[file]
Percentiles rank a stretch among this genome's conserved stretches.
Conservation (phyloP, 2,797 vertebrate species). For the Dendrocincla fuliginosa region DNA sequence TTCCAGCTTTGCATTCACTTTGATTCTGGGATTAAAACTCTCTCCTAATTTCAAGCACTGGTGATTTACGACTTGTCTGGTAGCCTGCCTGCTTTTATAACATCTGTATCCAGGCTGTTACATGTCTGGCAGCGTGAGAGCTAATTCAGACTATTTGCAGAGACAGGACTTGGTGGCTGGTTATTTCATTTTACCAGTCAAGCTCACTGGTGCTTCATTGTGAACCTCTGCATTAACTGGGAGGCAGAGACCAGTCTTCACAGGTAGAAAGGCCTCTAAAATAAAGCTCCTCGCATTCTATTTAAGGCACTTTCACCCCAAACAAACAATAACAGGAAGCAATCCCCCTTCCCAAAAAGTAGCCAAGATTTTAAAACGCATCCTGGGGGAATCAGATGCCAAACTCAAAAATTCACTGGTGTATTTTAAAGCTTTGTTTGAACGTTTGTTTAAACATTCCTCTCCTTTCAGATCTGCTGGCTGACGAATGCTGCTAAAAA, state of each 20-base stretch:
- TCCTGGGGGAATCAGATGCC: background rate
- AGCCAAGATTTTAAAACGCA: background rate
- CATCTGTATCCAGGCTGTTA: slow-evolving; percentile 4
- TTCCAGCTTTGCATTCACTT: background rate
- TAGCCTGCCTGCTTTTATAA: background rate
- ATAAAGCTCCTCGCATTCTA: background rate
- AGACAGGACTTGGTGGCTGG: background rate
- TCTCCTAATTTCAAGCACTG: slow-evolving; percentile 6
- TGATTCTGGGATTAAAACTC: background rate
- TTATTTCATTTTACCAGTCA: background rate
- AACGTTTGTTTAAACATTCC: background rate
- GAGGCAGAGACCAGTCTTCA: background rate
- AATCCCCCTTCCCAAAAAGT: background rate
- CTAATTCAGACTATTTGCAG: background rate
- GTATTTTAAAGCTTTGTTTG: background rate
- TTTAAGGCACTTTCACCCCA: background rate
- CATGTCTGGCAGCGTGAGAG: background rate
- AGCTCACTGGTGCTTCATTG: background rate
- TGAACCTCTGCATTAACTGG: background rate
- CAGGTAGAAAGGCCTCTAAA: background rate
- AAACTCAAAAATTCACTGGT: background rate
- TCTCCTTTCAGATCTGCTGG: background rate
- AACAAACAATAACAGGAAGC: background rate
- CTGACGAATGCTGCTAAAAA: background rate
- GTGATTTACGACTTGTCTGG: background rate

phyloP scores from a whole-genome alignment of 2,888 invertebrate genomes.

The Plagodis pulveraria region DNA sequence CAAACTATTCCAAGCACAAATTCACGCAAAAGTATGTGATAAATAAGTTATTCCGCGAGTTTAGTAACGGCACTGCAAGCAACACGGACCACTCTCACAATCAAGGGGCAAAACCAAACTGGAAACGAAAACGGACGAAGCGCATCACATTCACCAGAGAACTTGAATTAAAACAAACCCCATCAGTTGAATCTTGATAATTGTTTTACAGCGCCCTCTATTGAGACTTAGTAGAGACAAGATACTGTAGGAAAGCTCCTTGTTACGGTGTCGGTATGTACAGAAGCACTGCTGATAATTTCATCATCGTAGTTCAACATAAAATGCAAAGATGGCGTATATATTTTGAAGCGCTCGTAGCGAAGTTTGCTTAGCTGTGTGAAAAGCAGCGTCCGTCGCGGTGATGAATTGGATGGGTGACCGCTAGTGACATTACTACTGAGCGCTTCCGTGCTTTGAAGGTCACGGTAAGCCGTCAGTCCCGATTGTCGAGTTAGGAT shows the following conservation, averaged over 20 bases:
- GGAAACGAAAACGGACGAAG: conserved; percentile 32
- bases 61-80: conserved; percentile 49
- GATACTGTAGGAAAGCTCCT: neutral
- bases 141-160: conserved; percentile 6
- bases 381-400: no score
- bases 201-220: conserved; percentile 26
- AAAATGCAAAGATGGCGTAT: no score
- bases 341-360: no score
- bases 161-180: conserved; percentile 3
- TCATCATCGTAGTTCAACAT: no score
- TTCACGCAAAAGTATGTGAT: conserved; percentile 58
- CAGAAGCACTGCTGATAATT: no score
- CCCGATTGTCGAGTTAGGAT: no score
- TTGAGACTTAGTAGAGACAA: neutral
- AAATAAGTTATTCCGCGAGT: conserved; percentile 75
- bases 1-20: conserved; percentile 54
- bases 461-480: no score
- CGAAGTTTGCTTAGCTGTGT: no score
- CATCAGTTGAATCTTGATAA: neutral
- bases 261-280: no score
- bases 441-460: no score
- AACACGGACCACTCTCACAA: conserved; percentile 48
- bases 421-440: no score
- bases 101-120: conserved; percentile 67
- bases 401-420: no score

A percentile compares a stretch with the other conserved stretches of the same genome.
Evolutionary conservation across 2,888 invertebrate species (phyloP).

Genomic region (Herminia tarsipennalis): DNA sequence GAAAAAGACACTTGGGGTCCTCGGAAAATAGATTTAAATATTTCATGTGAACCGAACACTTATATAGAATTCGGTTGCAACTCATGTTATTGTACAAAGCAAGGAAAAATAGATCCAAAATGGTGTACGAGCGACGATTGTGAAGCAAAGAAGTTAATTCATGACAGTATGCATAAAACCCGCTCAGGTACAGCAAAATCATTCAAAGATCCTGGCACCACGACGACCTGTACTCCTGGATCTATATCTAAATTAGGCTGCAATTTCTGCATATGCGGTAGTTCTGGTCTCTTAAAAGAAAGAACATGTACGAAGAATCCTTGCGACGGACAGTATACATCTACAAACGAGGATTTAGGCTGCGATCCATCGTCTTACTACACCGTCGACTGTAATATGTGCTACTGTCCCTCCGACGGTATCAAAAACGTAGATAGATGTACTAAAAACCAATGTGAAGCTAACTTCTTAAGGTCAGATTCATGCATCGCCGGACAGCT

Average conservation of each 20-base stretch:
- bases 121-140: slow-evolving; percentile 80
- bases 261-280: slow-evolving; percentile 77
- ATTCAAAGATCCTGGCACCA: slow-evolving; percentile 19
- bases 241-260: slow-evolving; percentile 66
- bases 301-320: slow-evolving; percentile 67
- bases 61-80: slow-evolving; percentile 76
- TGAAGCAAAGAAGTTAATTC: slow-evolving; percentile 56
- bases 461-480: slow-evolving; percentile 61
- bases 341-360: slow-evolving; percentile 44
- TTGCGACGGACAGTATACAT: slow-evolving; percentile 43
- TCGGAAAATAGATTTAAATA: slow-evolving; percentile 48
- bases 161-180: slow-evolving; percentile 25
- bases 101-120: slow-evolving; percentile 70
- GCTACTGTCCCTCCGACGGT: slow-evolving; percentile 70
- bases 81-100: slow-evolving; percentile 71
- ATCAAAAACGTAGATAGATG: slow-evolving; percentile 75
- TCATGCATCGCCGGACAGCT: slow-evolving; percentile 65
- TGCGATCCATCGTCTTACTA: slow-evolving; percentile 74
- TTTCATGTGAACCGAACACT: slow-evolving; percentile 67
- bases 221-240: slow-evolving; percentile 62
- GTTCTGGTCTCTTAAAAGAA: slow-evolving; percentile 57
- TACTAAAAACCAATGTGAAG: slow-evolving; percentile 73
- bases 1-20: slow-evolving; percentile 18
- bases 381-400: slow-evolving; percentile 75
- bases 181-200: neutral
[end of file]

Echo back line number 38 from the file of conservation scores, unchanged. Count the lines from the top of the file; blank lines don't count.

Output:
- bases 161-180: conserved; percentile 3